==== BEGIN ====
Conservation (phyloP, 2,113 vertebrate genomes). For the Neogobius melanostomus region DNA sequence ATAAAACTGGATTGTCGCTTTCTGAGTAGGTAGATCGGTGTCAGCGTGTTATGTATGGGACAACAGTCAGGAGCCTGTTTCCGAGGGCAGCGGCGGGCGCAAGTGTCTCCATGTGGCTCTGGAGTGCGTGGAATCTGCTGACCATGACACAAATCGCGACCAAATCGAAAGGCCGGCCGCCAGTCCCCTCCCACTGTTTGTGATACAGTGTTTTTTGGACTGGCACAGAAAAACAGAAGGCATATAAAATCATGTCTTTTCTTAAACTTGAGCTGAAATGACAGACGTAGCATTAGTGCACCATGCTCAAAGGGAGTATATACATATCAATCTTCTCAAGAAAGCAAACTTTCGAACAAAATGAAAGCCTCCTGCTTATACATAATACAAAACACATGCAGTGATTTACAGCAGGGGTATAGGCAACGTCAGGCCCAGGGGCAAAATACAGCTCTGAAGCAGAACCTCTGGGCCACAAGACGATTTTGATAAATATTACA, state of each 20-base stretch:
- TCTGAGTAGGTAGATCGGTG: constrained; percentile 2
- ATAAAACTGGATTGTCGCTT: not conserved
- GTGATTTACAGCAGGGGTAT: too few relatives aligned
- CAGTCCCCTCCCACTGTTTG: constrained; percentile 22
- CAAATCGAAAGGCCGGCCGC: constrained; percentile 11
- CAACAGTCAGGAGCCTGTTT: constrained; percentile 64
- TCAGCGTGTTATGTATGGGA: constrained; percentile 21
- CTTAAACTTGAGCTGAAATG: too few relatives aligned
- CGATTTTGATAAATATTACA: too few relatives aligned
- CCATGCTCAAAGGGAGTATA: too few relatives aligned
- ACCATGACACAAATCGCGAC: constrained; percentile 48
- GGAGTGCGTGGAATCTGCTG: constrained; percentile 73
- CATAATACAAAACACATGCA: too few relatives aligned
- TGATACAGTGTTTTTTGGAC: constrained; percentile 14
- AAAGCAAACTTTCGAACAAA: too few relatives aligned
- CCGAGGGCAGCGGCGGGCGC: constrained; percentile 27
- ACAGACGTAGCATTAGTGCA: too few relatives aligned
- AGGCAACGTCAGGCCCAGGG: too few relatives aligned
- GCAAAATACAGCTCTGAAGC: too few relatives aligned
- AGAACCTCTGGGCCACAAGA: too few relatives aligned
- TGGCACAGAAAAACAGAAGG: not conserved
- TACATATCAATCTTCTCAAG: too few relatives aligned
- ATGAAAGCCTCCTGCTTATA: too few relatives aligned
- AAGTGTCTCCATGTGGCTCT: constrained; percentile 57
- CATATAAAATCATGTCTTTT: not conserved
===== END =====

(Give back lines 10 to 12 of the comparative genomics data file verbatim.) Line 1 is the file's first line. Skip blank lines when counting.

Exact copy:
- CGATTTTGATAAATATTACA: too few relatives aligned
- CCATGCTCAAAGGGAGTATA: too few relatives aligned
- ACCATGACACAAATCGCGAC: constrained; percentile 48